18 Sep Kava and ICBC’s Evidentiary Burden to Prove a Breach
In Venkataya v. Insurance Corporation of British Columbia, 2015 BCSC 1583, the Plaintiff was involved in a single vehicle collision after having attended a gathering at a friend’s home where food was eaten and Kava, Fiji’s national drink, was drank. The Court stated that Kava is “often consumed at ceremonies, celebrations, or among friends and relatives. It is a product that is made or extracted from the root of a plant. It is usually then placed into little bags, as tea would be, and then strained and consumed as tea. Herbal Kava is also, apparently, sold in health-food stores.”
On his way home from the gathering, Mr. Venkataya became incapable of properly controlling his vehicle. ICBC took the position that because Mr. Venkataya had consumed Kava prior to the collision, he must have been under the influence of an intoxicating substance. ICBC denied the Plaintiff insurance coverage pursuant to section 55(1.1)(8)(a) of the Insurance (Vehicle) Regulation, B.C. Reg. 441/83, and failed to pay Mr. Venkataya’s the replacement cost of his vehicle as per his insurance policy.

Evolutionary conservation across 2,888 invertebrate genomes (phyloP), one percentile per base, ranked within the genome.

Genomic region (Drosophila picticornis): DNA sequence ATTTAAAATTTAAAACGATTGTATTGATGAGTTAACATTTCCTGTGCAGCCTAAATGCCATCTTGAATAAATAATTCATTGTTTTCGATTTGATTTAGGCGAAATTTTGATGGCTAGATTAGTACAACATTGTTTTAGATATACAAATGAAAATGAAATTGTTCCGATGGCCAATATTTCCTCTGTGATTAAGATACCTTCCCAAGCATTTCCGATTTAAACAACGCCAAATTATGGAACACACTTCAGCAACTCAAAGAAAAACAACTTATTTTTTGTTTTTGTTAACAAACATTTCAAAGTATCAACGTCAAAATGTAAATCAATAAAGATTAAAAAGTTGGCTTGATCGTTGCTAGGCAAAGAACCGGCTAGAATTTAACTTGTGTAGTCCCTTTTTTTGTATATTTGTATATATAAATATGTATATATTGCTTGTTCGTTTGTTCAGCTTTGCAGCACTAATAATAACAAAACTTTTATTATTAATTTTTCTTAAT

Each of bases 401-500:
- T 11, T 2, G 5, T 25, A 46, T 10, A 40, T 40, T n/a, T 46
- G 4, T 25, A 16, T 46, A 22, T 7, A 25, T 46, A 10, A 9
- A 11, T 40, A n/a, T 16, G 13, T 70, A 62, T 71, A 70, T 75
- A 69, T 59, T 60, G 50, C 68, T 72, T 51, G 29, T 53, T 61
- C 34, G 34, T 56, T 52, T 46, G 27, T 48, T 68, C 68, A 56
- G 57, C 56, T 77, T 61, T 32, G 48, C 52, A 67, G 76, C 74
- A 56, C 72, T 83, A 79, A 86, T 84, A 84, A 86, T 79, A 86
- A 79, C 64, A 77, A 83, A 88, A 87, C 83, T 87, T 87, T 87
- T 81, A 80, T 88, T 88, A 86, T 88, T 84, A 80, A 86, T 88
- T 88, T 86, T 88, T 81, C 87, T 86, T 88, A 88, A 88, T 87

The Court, however, recognized that the burden was on ICBC to prove on a balance of probabilities that Mr. Venkataya was incapable of operating his motor vehicle as a result of having consumed a drug or intoxicating substance. Despite ICBC retaining a renowned pharmacological expert, ICBC was unable to meet this burden. There was not sufficient expert evidence to establish that the consumption of Kava in general, or the consumption of Kava in the quantities testified to by the witnesses at the gathering, would be sufficient to cause intoxication in Mr. Venkataya; the expert evidence with respect to the intoxicating effects of Kava was not persuasive.
As a result, the Court found for the Plaintiff and ordered ICBC to pay Mr. Venkataya the replacement cost of his vehicle, as per his insurance policy with ICBC.